A bicuspid aortic valve may present few problems throughout your life. But you’ll still need to live a heart-healthy lifestyle and monitor your cardiovascular system to prevent complications.
The aortic valve is one of four valves that maintain the proper flow of blood throughout the heart. When the aortic valve has only two leaflets that open and close to control blood leaving the heart through the aorta, it’s known as a bicuspid aortic valve.
While many people can live healthy lives with a bicuspid aortic valve, it’s important to follow your doctor’s recommendations and commit to a heart-healthy lifestyle. Because a bicuspid aortic valve raises the risk of valve problems later in life, monitoring your heart and recognizing signs of valve disease is equally important.
Learn more about what it takes to keep a bicuspid valve healthy and your heart functioning efficiently for as long as possible.
What is a bicuspid aortic valve?
The aortic valve usually has three leaflets or flaps that open to allow a limited amount of blood to flow into the aorta and close to keep blood from flowing backward into the left ventricle. A bicuspid aortic valve forms during fetal development when two leaflets fuse.
Sometimes a bicuspid aortic valve can make it more difficult for the heart to pump out enough blood to meet the body’s demands. A healthy lifestyle and medications may be enough to manage or prevent problems related to a bicuspid aortic valve. In some cases, surgery may be necessary to improve the function of the aortic valve.
Adopting behaviors that support optimal cardiovascular health is the best thing you can do for your heart and your health if you have a bicuspid aortic valve. Some recommended choices include:
A heart-healthy diet
A balanced diet, such as a Mediterranean-style eating plan or the Dietary Approaches to Stop Hypertension (DASH) diet, contributes to weight management and lower blood pressure, blood sugar, and cholesterol.
Good oral hygiene
Gum disease (periodontitis) can be hazardous for your heart valves. A
Regular doctor visits
Heart health depends on keeping up with doctor appointments and health screenings. You may need periodic imaging of your heart, such as echocardiography, to look for any changes in the shape, size, and function of your aortic valve and the rest of your heart.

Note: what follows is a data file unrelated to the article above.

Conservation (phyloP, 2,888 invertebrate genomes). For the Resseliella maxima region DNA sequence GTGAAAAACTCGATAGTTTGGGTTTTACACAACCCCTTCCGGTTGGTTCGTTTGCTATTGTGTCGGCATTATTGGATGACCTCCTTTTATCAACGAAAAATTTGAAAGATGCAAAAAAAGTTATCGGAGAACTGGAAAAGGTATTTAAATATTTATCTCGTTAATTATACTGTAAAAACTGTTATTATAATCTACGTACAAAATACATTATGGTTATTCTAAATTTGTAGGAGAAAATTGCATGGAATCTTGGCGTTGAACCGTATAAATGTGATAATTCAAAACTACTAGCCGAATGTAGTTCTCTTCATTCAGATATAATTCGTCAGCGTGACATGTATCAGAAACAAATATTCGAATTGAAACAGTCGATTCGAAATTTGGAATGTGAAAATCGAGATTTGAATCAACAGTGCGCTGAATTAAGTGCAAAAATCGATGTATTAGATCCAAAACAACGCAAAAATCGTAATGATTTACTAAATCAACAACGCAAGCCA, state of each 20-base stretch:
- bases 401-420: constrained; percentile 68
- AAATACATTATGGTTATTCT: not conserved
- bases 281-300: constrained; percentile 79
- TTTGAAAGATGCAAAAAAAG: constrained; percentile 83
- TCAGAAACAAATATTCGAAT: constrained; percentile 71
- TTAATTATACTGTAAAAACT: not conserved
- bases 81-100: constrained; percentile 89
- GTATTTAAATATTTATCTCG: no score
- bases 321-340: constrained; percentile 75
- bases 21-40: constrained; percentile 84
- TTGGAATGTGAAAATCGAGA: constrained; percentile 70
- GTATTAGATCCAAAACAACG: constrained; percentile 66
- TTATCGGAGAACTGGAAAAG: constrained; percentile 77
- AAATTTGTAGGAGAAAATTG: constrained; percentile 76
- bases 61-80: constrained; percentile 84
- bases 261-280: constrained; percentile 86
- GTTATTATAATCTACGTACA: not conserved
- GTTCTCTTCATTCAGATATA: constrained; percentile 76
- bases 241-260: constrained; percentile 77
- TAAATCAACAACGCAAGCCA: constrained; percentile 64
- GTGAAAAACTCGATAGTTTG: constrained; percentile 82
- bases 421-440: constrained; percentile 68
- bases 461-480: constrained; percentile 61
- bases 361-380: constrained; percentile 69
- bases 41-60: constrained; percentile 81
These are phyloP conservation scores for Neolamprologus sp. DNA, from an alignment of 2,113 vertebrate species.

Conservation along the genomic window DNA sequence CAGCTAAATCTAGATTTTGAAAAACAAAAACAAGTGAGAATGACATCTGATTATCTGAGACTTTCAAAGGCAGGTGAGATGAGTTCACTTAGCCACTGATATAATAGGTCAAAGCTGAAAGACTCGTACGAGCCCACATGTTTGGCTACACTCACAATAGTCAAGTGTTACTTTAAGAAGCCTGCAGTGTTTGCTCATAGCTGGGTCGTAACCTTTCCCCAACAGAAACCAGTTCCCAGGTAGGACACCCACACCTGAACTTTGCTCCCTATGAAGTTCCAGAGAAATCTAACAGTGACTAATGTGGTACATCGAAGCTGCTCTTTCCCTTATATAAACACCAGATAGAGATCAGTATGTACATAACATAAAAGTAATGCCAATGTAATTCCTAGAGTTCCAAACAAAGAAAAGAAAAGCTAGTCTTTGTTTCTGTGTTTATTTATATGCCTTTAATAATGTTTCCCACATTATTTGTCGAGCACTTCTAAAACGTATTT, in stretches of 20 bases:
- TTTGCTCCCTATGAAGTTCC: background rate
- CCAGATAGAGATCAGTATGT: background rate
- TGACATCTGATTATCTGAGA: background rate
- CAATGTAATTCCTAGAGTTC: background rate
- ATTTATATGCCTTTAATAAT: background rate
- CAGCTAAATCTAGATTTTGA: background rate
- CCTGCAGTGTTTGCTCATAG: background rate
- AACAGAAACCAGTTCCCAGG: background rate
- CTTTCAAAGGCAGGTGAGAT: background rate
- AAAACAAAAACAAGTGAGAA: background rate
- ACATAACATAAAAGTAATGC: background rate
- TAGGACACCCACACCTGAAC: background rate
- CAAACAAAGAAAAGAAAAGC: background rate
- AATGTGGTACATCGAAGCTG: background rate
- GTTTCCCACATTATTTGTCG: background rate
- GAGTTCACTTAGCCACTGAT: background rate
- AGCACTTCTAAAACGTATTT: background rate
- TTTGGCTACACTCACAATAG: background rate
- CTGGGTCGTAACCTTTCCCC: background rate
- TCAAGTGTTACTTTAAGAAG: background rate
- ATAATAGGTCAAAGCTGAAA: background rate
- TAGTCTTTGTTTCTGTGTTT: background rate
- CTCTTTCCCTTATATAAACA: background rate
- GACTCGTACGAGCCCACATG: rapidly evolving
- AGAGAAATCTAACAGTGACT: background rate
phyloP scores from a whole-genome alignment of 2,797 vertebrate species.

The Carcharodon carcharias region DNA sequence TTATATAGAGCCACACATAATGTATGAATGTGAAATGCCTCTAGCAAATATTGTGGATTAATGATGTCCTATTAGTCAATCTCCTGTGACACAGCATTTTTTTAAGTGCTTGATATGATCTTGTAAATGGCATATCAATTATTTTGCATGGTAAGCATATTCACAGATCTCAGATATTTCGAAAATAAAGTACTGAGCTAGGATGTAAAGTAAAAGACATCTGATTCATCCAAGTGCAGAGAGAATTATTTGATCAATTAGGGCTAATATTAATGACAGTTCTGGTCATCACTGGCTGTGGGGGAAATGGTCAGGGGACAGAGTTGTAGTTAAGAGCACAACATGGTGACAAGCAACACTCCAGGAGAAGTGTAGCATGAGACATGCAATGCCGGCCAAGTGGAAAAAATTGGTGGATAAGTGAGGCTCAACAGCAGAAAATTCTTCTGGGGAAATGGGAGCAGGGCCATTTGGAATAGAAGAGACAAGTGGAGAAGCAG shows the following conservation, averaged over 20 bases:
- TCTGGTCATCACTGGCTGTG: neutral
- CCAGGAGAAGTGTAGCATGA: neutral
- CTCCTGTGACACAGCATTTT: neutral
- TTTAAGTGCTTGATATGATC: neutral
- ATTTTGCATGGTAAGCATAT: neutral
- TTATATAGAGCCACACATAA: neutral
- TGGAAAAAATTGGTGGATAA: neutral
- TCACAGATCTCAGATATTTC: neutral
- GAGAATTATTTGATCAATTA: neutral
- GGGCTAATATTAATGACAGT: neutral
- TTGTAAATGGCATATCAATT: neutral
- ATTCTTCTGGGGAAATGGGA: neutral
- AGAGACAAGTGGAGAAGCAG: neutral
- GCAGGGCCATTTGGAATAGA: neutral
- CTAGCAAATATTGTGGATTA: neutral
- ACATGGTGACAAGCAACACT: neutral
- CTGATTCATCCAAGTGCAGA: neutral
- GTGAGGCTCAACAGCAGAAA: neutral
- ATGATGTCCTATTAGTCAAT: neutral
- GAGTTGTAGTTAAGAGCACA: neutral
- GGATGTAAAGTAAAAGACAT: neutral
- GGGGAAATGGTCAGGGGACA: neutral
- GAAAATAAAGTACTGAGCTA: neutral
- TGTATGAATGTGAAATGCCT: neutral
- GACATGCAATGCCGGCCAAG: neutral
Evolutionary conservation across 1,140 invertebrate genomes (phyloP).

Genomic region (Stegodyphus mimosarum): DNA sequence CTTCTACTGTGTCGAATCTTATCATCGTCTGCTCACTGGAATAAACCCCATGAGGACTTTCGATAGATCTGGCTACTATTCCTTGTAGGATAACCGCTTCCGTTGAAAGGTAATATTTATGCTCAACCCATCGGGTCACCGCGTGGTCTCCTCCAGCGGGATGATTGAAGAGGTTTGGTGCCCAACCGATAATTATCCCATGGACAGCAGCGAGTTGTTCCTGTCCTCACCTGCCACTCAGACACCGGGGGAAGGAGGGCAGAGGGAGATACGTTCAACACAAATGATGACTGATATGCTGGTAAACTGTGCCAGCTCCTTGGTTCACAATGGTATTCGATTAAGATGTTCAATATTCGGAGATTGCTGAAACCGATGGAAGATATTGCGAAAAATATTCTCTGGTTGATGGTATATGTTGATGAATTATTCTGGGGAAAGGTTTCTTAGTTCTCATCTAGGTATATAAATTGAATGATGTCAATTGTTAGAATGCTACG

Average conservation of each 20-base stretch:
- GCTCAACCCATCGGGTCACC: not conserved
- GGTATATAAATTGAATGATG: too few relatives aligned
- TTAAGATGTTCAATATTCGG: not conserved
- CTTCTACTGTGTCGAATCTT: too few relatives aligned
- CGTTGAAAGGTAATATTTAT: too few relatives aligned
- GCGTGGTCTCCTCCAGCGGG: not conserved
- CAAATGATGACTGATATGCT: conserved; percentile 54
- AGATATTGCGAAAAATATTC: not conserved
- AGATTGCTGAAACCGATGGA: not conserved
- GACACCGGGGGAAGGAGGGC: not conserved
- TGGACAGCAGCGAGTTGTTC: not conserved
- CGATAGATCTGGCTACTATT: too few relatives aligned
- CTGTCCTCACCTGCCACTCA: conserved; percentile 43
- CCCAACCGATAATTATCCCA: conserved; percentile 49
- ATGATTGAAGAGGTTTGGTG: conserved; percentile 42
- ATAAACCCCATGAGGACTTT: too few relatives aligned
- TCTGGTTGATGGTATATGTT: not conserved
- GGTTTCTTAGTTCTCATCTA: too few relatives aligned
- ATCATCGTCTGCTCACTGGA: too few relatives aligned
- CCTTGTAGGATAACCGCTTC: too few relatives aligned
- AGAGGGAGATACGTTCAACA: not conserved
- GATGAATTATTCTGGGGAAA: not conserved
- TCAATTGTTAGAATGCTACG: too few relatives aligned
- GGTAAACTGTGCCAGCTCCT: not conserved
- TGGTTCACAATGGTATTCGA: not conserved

Your doctor may also recommend that you monitor your blood pressure at home to check for signs of worsening cardiovascular health.
Physical activity on all or most days of the week, provided your regimen is approved by your doctor or a cardiac rehabilitation specialist, supports healthy heart function and also contributes to better weight management and blood pressure control.
However, depending on your overall health and the severity of your valve condition, there may be some limitations on the type and intensity of your activity.
Smoking is one of the most important activities you should avoid if you have a bicuspid aortic valve. The chemicals in cigarette smoke can harm the valves and blood vessels in the heart, potentially speeding up the progression of heart valve disease or other cardiac complications.
Other things to avoid include:
- consuming too much salt (sodium)
- too much stress, which can affect your blood pressure and heart rate, and place unnecessary burden on your heart
Whether you need to avoid strenuous physical activity — such as isometric and heavy resistance training exercises — is something you should discuss with your doctor. If you have a bicuspid aortic valve, you may still be able to engage in strenuous training exercises if your valve is functioning normally.
Valve damage is progressive and will continue with time. Your doctor may prescribe medications to slow the progression or to manage risk factors or other health conditions, including:
A bicuspid aortic valve can lead to aortic valve regurgitation or aortic valve stenosis. It’s important to pay close attention to signs that your bicuspid aortic valve needs a medical evaluation.
Though symptoms may appear at any time, a
Symptoms to look for
The following symptoms should prompt a medical evaluation of your heart:
- chest pain or tightness, which can indicate aortic valve stenosis, as well as a heart attack
- angina symptoms (chest pain, shortness of breath) that occur with exertion
- lightheadedness or fainting
If it appears that your bicuspid aortic valve needs treatment, options include:
- surgical valve repair
- transcatheter aortic valve replacement (TAVR), a minimally invasive alternative to open surgery
A bicuspid aortic valve is likely to progress to a potentially severe problem such as aortic valve stenosis or aortic valve regurgitation. These conditions can often be managed with medications, procedures, or both, to repair the valve.
The life expectancy of a person with bicuspid aortic valve is like anyone in the general public, provided needed treatments are performed in a timely manner.
Some people with bicuspid aortic valves may never need any intervention. However, even these individuals need to live a heart-healthy lifestyle and monitor the function and health of their aortic valve and their cardiovascular system to prevent any severe complications down the road.